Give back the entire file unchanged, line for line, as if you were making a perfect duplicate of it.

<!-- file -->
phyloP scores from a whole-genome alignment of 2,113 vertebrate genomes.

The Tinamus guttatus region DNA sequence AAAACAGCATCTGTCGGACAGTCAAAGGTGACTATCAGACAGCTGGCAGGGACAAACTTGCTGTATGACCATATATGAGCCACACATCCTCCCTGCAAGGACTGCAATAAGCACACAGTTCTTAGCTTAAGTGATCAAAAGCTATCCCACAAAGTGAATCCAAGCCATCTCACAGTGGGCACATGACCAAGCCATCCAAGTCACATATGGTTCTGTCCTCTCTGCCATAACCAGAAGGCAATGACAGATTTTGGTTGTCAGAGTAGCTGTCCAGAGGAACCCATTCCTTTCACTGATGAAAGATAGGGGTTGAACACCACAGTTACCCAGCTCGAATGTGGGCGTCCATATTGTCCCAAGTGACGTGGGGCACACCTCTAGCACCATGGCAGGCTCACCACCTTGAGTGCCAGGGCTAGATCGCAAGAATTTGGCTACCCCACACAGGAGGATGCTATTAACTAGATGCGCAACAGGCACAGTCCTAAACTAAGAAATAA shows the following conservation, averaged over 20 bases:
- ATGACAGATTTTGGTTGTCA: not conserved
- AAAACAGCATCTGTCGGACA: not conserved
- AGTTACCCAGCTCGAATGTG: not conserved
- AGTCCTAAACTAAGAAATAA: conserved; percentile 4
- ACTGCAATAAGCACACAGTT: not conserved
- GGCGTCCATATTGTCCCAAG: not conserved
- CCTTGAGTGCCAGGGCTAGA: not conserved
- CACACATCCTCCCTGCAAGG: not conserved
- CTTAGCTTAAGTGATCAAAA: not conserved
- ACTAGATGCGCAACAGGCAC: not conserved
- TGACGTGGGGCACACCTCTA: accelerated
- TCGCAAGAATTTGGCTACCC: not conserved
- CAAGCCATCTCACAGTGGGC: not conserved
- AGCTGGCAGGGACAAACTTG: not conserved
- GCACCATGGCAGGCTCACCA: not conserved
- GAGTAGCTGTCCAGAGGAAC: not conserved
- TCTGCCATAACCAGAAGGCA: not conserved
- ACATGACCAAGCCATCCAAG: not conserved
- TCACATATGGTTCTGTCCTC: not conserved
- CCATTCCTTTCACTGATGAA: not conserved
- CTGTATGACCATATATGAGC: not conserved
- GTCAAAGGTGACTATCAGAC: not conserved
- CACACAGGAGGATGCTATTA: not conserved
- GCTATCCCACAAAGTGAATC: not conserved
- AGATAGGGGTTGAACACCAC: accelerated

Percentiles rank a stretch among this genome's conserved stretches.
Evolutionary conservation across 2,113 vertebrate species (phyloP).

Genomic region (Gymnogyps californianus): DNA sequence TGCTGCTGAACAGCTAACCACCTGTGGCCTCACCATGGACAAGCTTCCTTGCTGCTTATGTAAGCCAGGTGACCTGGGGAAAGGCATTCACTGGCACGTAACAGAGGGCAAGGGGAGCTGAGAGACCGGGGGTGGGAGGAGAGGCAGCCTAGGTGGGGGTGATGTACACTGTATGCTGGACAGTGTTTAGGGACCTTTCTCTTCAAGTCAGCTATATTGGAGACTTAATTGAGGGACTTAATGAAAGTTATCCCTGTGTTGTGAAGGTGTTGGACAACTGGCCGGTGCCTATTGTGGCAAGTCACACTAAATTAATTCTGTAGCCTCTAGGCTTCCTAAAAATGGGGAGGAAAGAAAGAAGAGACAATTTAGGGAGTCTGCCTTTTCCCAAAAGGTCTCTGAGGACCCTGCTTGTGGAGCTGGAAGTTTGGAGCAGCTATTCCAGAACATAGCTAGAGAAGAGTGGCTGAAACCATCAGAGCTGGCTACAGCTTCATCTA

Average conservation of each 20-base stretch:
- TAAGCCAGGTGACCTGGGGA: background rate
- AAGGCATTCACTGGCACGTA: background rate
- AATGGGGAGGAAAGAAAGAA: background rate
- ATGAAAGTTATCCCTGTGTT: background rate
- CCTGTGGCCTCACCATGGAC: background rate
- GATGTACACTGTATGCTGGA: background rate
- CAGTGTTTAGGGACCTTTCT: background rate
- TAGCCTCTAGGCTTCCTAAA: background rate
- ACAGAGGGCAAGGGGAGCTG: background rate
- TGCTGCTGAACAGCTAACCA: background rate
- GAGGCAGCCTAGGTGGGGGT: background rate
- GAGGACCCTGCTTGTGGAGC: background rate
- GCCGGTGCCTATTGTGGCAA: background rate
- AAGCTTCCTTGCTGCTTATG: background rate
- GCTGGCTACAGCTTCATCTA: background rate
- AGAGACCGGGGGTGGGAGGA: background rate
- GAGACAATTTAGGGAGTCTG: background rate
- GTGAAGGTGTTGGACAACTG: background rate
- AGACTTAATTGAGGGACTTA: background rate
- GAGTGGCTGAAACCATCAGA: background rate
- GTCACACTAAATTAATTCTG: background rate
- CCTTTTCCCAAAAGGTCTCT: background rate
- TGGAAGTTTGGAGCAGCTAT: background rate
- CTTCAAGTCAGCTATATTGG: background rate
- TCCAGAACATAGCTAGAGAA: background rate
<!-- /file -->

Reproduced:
phyloP scores from a whole-genome alignment of 2,113 vertebrate genomes.

The Tinamus guttatus region DNA sequence AAAACAGCATCTGTCGGACAGTCAAAGGTGACTATCAGACAGCTGGCAGGGACAAACTTGCTGTATGACCATATATGAGCCACACATCCTCCCTGCAAGGACTGCAATAAGCACACAGTTCTTAGCTTAAGTGATCAAAAGCTATCCCACAAAGTGAATCCAAGCCATCTCACAGTGGGCACATGACCAAGCCATCCAAGTCACATATGGTTCTGTCCTCTCTGCCATAACCAGAAGGCAATGACAGATTTTGGTTGTCAGAGTAGCTGTCCAGAGGAACCCATTCCTTTCACTGATGAAAGATAGGGGTTGAACACCACAGTTACCCAGCTCGAATGTGGGCGTCCATATTGTCCCAAGTGACGTGGGGCACACCTCTAGCACCATGGCAGGCTCACCACCTTGAGTGCCAGGGCTAGATCGCAAGAATTTGGCTACCCCACACAGGAGGATGCTATTAACTAGATGCGCAACAGGCACAGTCCTAAACTAAGAAATAA shows the following conservation, averaged over 20 bases:
- ATGACAGATTTTGGTTGTCA: not conserved
- AAAACAGCATCTGTCGGACA: not conserved
- AGTTACCCAGCTCGAATGTG: not conserved
- AGTCCTAAACTAAGAAATAA: conserved; percentile 4
- ACTGCAATAAGCACACAGTT: not conserved
- GGCGTCCATATTGTCCCAAG: not conserved
- CCTTGAGTGCCAGGGCTAGA: not conserved
- CACACATCCTCCCTGCAAGG: not conserved
- CTTAGCTTAAGTGATCAAAA: not conserved
- ACTAGATGCGCAACAGGCAC: not conserved
- TGACGTGGGGCACACCTCTA: accelerated
- TCGCAAGAATTTGGCTACCC: not conserved
- CAAGCCATCTCACAGTGGGC: not conserved
- AGCTGGCAGGGACAAACTTG: not conserved
- GCACCATGGCAGGCTCACCA: not conserved
- GAGTAGCTGTCCAGAGGAAC: not conserved
- TCTGCCATAACCAGAAGGCA: not conserved
- ACATGACCAAGCCATCCAAG: not conserved
- TCACATATGGTTCTGTCCTC: not conserved
- CCATTCCTTTCACTGATGAA: not conserved
- CTGTATGACCATATATGAGC: not conserved
- GTCAAAGGTGACTATCAGAC: not conserved
- CACACAGGAGGATGCTATTA: not conserved
- GCTATCCCACAAAGTGAATC: not conserved
- AGATAGGGGTTGAACACCAC: accelerated

Percentiles rank a stretch among this genome's conserved stretches.
Evolutionary conservation across 2,113 vertebrate species (phyloP).

Genomic region (Gymnogyps californianus): DNA sequence TGCTGCTGAACAGCTAACCACCTGTGGCCTCACCATGGACAAGCTTCCTTGCTGCTTATGTAAGCCAGGTGACCTGGGGAAAGGCATTCACTGGCACGTAACAGAGGGCAAGGGGAGCTGAGAGACCGGGGGTGGGAGGAGAGGCAGCCTAGGTGGGGGTGATGTACACTGTATGCTGGACAGTGTTTAGGGACCTTTCTCTTCAAGTCAGCTATATTGGAGACTTAATTGAGGGACTTAATGAAAGTTATCCCTGTGTTGTGAAGGTGTTGGACAACTGGCCGGTGCCTATTGTGGCAAGTCACACTAAATTAATTCTGTAGCCTCTAGGCTTCCTAAAAATGGGGAGGAAAGAAAGAAGAGACAATTTAGGGAGTCTGCCTTTTCCCAAAAGGTCTCTGAGGACCCTGCTTGTGGAGCTGGAAGTTTGGAGCAGCTATTCCAGAACATAGCTAGAGAAGAGTGGCTGAAACCATCAGAGCTGGCTACAGCTTCATCTA

Average conservation of each 20-base stretch:
- TAAGCCAGGTGACCTGGGGA: background rate
- AAGGCATTCACTGGCACGTA: background rate
- AATGGGGAGGAAAGAAAGAA: background rate
- ATGAAAGTTATCCCTGTGTT: background rate
- CCTGTGGCCTCACCATGGAC: background rate
- GATGTACACTGTATGCTGGA: background rate
- CAGTGTTTAGGGACCTTTCT: background rate
- TAGCCTCTAGGCTTCCTAAA: background rate
- ACAGAGGGCAAGGGGAGCTG: background rate
- TGCTGCTGAACAGCTAACCA: background rate
- GAGGCAGCCTAGGTGGGGGT: background rate
- GAGGACCCTGCTTGTGGAGC: background rate
- GCCGGTGCCTATTGTGGCAA: background rate
- AAGCTTCCTTGCTGCTTATG: background rate
- GCTGGCTACAGCTTCATCTA: background rate
- AGAGACCGGGGGTGGGAGGA: background rate
- GAGACAATTTAGGGAGTCTG: background rate
- GTGAAGGTGTTGGACAACTG: background rate
- AGACTTAATTGAGGGACTTA: background rate
- GAGTGGCTGAAACCATCAGA: background rate
- GTCACACTAAATTAATTCTG: background rate
- CCTTTTCCCAAAAGGTCTCT: background rate
- TGGAAGTTTGGAGCAGCTAT: background rate
- CTTCAAGTCAGCTATATTGG: background rate
- TCCAGAACATAGCTAGAGAA: background rate